The project for the Whitney Museum of American Art in New York would essentially double the area of the current museum, which presently exists in an iconic Marcel Breuer building on Madison Avenue. The site of the expansion includes the Breuer building and the adjacent Whitney owned brownstones that lie directly to the south. These brownstones are located in a historic district, and are under the protective jurisdiction of the Landmarks Preservation Commission.
The directive given to OMA was that the Landmarks Commission would not permit the demolition of the brownstones, but to note that there are recent modern museum additions where the perceived virtuosity of the proposal outweighed the loss of the historic, thereby permitting demolition. The subtext: make a proposal so brilliant that the Landmarks Commission will allow the buildings to be torn down.
Rather than having the design depend on the demolition of the brownstones, they were treated as an opportunity to display art within the scale of space for which it was created. The greatly expanded area for the permanent collection will be housed in the existing buildings. Pre-war art displayed in brownstones will recall the original West 8th Street Whitney. Post-war art, usually much bigger, would be displayed in the Breuer building.
The new extension contains varied special exhibition spaces, as well as Experience© spaces such as restaurant, café, library, store, which are now ubiquitous in contemporary museums. OMA proposed that these Experience© spaces be utilized for the display of art, a proposition seized by artists as the more interesting place to show their work, along with the brownstones.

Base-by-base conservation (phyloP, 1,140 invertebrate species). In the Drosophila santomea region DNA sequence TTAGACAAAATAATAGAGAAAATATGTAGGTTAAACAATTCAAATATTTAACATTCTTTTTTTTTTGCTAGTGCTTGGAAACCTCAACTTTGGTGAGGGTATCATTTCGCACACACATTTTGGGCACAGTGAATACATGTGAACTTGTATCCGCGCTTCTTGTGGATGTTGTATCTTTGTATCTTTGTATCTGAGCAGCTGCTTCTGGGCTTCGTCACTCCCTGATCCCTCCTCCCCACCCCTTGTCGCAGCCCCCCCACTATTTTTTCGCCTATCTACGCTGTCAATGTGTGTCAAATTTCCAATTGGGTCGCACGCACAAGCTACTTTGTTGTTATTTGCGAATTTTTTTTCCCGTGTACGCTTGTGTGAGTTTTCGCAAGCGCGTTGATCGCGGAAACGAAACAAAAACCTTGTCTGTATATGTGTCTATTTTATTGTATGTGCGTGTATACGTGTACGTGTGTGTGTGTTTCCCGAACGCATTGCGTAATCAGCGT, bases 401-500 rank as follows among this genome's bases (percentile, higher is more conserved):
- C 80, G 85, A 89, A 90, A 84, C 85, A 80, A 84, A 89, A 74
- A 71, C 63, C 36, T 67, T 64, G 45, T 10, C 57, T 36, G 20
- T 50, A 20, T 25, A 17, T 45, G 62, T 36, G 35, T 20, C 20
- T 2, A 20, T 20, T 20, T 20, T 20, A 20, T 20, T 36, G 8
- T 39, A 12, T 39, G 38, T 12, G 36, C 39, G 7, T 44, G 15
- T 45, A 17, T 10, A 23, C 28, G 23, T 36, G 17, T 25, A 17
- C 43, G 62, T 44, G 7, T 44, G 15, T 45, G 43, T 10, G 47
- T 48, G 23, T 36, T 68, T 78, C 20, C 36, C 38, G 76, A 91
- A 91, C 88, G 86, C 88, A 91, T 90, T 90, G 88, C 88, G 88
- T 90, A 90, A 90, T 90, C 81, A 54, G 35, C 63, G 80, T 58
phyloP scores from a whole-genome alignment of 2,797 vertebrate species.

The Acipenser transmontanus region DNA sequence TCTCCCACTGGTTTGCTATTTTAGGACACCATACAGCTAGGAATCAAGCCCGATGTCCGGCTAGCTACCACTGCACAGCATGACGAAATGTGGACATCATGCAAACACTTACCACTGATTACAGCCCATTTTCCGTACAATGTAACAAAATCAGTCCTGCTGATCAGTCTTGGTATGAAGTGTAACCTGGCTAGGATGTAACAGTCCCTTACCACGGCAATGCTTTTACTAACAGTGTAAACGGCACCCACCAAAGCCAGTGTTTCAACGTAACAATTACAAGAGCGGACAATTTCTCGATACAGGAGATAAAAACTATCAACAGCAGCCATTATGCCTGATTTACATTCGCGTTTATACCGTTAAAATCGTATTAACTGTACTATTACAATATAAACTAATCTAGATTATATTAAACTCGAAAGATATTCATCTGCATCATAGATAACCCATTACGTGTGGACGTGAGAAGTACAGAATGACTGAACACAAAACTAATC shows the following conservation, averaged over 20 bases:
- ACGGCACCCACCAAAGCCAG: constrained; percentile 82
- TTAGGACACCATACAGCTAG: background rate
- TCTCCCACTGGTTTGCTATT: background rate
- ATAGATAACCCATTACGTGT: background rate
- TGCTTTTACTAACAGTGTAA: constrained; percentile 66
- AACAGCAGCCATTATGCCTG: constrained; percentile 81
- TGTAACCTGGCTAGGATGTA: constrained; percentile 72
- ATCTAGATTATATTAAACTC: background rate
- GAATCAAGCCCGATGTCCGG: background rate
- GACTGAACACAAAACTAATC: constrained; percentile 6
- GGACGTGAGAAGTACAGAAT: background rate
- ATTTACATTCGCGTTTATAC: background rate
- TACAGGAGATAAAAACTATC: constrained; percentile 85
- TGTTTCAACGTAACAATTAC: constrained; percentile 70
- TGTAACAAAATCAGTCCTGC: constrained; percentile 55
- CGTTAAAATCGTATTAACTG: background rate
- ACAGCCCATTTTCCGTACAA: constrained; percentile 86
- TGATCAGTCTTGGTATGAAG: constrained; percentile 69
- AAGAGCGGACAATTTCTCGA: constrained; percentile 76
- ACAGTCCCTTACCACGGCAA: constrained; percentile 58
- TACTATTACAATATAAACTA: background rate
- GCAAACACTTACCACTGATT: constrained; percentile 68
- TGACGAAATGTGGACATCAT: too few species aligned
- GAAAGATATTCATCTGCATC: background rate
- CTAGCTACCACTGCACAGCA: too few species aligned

The physical manifestation of the new extension is derived from site conditions (which provide an exceptionally small footprint located at the rear of the brownstones), the zoning envelope (which steps and slopes as it mediates between a commercial district on Madison and a residential district to the East), the existing Breuer building and brownstones. The extension grows out of the small footprint into the zoning envelope while maintaining a respectable distance from the existing buildings.
The extension will be constructed in concrete, the most efficient and cost-effective material for the form. The concrete will serve a dual purpose as the exterior cladding of the building, with a direct relationship to the Breuer wall that slices the site in two. The “lace” fenestration is derived from a structural analysis performed by Ove Arup Engineers. Openings are made where the stresses in the skin are lowest, and where the program commands.
Each entity – the Breuer building, the brownstones, and the extension – maintains individual identities, yet each is clearly connected at critical junctions. A new lobby on level three is a point of connection for all the buildings, and is the dispersion point for visitors to a choice of journeys. Rather than being an adjunct wing, the new extension is the core of the complex, and unites the entire site.